An oblong box containing 22 wooden tablets in 11 pairs – red, blue, yellow, orange, green, purple, pink, brown, gray, white, and black.
- Invite the child to the lesson.
- Ask the child to watch.
- Put the lid underneath the box and place the box in the top left corner.
- Take out the tablets one at at time by using a pincer grip on the edge of the tablet.
- Place three pairs on the table, red, blue, and yellow.
- Randomize the six tablets.
- Pick up one tablet and place it in the middle left of the table.
- Find its corresponding tablet based on color, pick it up and place it right next to the other tablet.
- Once once pair is complete, pick up another tablet and place it directly below the left tablet which already has a match, so that the tablets are touching.
- Find its corresponding tablet based on color, pick it up and place it right next to the other tablet so it is touching it, and touching the tablet above it.
- Repeat this process for the last pair.
- With your dominant hand, use a pincer grip to take out three more pairs and randomize the tablets.
- Create a new row, about an inch to the right of the previous column. Match one pair here so that the child can see where to place the other tablet pairs and knows how to create a new column.
- Ask the child to match the two remaining pairs on the table.
- After he matches those two pairs, ask the child to perform the rest of the exercise.
- Once the child finishes matching all the pairs, show him how to put them back in the box, randomized.
Same as presentation.
Names of colors: red, blue, yellow, orange, green, purple, pink, brown, gray, white, and black.
Matching from a Distance: Using two rugs, separate all the pairs by placing one tablet from each pair on the two rugs. Help the child get started by showing him one color tablet, and ask him to get the matching tablet from the other rug. He may not take the tablet with him but must only “carry it in his mind.”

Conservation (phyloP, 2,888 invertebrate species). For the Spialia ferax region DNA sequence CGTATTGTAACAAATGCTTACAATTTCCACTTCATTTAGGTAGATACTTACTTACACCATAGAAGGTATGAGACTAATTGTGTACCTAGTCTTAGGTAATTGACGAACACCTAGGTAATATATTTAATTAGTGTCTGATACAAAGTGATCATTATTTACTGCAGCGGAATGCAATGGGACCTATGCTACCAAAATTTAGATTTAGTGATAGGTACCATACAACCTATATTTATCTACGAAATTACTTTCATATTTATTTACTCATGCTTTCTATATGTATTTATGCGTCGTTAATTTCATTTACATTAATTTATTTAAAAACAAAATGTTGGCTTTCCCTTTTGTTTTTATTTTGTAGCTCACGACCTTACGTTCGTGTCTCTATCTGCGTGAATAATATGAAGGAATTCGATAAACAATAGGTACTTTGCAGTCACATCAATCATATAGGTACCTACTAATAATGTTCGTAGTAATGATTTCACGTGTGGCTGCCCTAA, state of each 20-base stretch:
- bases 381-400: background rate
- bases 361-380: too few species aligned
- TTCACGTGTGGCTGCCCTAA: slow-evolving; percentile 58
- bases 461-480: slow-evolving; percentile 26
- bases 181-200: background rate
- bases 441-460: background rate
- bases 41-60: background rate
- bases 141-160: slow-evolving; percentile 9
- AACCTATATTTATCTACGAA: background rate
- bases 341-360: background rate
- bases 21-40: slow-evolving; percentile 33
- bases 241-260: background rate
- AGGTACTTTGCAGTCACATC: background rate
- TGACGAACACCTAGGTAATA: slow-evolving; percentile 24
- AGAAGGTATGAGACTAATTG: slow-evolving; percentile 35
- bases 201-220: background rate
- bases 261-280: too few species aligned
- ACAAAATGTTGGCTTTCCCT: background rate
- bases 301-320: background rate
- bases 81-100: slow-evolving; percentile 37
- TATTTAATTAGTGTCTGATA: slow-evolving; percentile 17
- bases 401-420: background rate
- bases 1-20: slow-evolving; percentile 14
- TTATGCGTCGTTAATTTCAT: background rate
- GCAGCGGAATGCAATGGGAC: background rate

Matching Environment to Material: Ask the child to match the color tablets. Space out the matched pairs so that there is enough space between them all to place objects from the classroom. Show the child a color tablet and ask him to find something that matches the color, and tell him to bring it to the rug, placing it next to the corresponding pair of tablets.
Matching Material to Environment: Ask the child to match the color tablets. Find an object in the classroom, and ask the child to bring a color tablet that matches that object. Ask the child to place the color tablet on the shelf, adjacent to the object, and in front of the object so that it is insight and doesn’t get lost.
Control of Error
Lies within child’s ability to discriminate color.
Develop chromatic sensitivity, a key to the world of color.
3 – 3 ½
Watch for color blindness.
Listen to the child talk and figure out which colors he does or does not know.
With the games, the child’s knowledge of the colors expands into the world, building his awareness.
Make sure the child is using columns, and only takes out 3 pairs at a time, randomizing them. The last column will only have 2 pairs.